Nebraska utility will add even more wind
power to serve Facebook data center

Source: By Cole Epley, Omaha World-Herald • Posted: Wednesday, April 5, 2017

Social media giant Facebook is helping to boost the share of electricity from wind within the Omaha Public Power District.

OPPD, which already doubled its wind-generating capacity in January of this year, will add even more wind to meet Facebook’s stated intention of powering its planned Sarpy County data center with 100 percent renewable energy.

The OPPD board in January approved a new rate structure that allows a large electricity user — in this case, Facebook — to fulfill its energy demand completely with renewable generation. Before, OPPD customers got some of their power from renewables, but not all.

OPPD President and Chief Executive Tim Burke said he and the utility’s then-new head of economic development met with Facebook officials at the company’s Menlo Park, California, headquarters in 2013 to start talking about how to land large, environmentally minded electric customers in Omaha.

They met with other companies, too, and since the new rate was approved in January, other companies have taken notice.

“We have several customers right now that are putting together potential expansion projects and will utilize that (new) rate to grow,” Burke said.

Brett Illers, senior program manager for sustainability at Yahoo, on Tuesday held up the new rate as evidence of a “revolution” in sustainable energy markets.

“Large customers must work with utilities on renewable energy, and we’re pleased to see OPPD shares this vision,” Illers said. “Yahoo has advocated for these types of solutions, and we look forward to adopting this rate to help bring our growing Nebraska facilities to complete renewable energy consumption.”

The new rate does not come at the expense of existing customers, Burke noted. That conclusion is supported by a review of the January proposal by the Brattle Group, an independent consultant headquartered near Boston, that found the rate is “fair, reasonable and non-discriminatory” across OPPD’s customer base.

“We were very clear that we didn’t want this project to drive rate increases for other customers, and (Facebook) understood that and didn’t want to be part of that, either,” Burke said.

Landing a large industrial user like a data center could help spread out fixed costs like power lines in OPPD’s service territory. The utility last summer moved its 20-year demand outlook into negative territory, meaning that it expects customers will use less energy in coming years than they do now.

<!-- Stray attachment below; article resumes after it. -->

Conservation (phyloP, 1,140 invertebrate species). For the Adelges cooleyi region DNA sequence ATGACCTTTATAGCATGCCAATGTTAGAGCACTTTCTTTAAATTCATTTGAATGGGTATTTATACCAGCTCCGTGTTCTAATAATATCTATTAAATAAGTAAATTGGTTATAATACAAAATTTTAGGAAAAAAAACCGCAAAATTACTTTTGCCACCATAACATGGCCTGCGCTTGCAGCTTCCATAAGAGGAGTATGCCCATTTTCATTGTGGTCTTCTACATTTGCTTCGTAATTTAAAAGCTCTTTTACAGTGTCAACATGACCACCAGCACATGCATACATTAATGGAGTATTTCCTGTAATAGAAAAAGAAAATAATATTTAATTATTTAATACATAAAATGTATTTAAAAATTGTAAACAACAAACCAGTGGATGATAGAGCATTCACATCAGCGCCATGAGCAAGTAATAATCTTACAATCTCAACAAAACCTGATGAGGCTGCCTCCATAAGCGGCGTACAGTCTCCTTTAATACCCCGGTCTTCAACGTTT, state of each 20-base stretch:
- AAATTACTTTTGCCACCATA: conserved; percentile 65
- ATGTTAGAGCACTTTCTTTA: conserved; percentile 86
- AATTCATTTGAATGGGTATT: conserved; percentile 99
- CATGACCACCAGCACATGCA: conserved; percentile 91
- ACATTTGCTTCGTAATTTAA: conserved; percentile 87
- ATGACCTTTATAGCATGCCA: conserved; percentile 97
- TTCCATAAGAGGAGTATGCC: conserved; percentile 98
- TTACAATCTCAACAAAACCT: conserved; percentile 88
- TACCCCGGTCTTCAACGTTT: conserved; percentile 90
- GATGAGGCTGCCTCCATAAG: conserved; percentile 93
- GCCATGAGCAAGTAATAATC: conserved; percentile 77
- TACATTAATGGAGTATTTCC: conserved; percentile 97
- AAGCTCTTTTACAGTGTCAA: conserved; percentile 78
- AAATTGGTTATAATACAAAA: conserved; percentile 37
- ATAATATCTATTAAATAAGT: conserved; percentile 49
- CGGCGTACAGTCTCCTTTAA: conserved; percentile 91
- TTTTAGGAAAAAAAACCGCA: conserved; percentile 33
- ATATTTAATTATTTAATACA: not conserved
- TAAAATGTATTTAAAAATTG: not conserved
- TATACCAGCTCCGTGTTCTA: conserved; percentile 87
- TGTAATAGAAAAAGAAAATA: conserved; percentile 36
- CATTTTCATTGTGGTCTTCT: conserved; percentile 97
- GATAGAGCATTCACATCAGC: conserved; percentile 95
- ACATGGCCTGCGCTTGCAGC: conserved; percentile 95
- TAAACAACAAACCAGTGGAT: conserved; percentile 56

That’s thanks largely to more efficient appliances like dishwashers, televisions and washing machines.

But unlike in households, where electricity usage fluctuates up and down depending on the time of day and weather, a data center uses a constant volume of energy.

The average OPPD residential customer used 11,084 kilowatt-hours of electricity in 2016.

By comparison, a Facebook data center in Altoona, Iowa, used 174,000 megawatt-hours of electricity in 2015, the most recent year for which data is available. That’s equivalent to about 15,700 OPPD households, or more than twice as many households as are in Papillion, according to census data.

Even though Facebook’s Sarpy County project is said to be among the most energy-efficient data centers in the world, OPPD’s Burke said it will still be among OPPD’s largest 25 customers.

In January, OPPD boosted its share of wind by 400 megawatts to more than 800 megawatts when it added the Grande Prairie wind farm in Holt County. That project is the largest wind farm in Nebraska.

Because of the Facebook project and the recent closure of its nuclear plant, OPPD plans to recommend to its board that it add even more wind energy — up to 450 megawatts. Burke said he expects a decision on the additional wind power in May or June.

The winning bid will partially fill what OPPD lost when it closed Fort Calhoun in October. Before then, the utility was generating far more electricity than it needed to serve customers, so it only will replace about 40 percent of Calhoun’s output with wind energy., 402-444-1534